This effort is part of Stanford Medicine’s Biomedical Data Science Initiative (BDSI), which strives to make powerful transformations in human health and scientific discovery by fostering innovative collaborations among medical researchers, computer scientists, statisticians and physicians. Work being done in this area is the focus of Stanford’s Big Data in Biomedicine conference, which kicks off tomorrow morning.

Previously: Collecting buried biomedical treasure – using big data, All data – big and small – informs large-scale neuroscience project, Registration for Big Data in Biomedicine conference now open, Parent details practical ways to get care and support for your child’s rare disease, New search engine designed to help physicians and the public in diagnosing rare diseases and Big data used to help identify patients at risk of deadly high-cholesterol disorder

Patient Care, Pediatrics, Research, Stanford News, Technology

A new tool for tracking harm in hospitalized children

A new tool for tracking harm in hospitalized children

Medical-chartsIn the 15 years since the Institute of Medicine issued its groundbreaking report showing frequent harm caused by medical care, researchers have worked to devise efficient, reliable ways to detect harm to patients. Finding out what aspects of care most often hurt patients is a key step in reducing these harms, but voluntary reports, in which caregivers are asked to document harm they cause, only identify a small percentage of total harms.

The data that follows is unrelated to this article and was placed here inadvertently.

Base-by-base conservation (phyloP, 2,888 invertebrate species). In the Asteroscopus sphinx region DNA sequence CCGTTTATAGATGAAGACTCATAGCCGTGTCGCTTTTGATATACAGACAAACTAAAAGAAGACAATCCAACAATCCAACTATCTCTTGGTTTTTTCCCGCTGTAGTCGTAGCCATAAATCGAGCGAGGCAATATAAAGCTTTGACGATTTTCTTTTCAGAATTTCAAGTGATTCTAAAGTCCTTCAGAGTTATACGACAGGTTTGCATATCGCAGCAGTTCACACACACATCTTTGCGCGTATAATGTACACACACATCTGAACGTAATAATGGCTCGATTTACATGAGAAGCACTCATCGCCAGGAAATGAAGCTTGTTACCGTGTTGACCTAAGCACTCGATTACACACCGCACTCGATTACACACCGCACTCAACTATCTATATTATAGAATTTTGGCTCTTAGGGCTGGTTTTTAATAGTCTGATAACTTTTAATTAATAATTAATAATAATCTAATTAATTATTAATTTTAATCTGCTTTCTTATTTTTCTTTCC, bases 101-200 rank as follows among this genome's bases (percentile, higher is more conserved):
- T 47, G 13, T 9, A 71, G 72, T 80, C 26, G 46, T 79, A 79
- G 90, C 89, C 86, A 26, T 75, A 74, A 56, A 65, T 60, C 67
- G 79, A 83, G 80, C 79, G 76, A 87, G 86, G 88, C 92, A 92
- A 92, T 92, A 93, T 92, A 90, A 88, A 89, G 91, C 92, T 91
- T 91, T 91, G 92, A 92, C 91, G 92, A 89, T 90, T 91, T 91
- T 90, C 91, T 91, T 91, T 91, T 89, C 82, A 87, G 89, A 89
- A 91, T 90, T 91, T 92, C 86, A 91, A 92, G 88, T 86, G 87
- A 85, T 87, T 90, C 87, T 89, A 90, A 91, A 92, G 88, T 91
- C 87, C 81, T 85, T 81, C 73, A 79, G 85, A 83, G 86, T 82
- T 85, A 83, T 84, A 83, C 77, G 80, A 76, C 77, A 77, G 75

New research published today in Pediatrics describes a better approach for tracking harm to kids in hospitals. Using the system on 600 medical charts from six U.S. children’s hospitals, the researchers found that almost 25 percent of patients included in the chart review had experienced at least one harm, and that 45 percent of these harms were probably preventable. The approach, called a “trigger tool,” was based on a similar harm-tracking method designed for hospitalized adult patients. Researchers look at each medical chart for “triggers” – events or lab measurements often associated with harm – and when they find a trigger, explore the medical chart in detail around the time of the trigger to see if harm occurred.

“This tool will allow us to better understand the epidemiology of harm in hospitalized children, as well as give us the capacity to track harms over time to determine if our interventions are making an improvement,” said senior study author Paul Sharek, MD, an associate professor of pediatrics and chief clinical patient safety officer at Lucile Packard Children’s Hospital Stanford and Stanford Children’s Health. He collaborated with scientists from several other institutions on the research.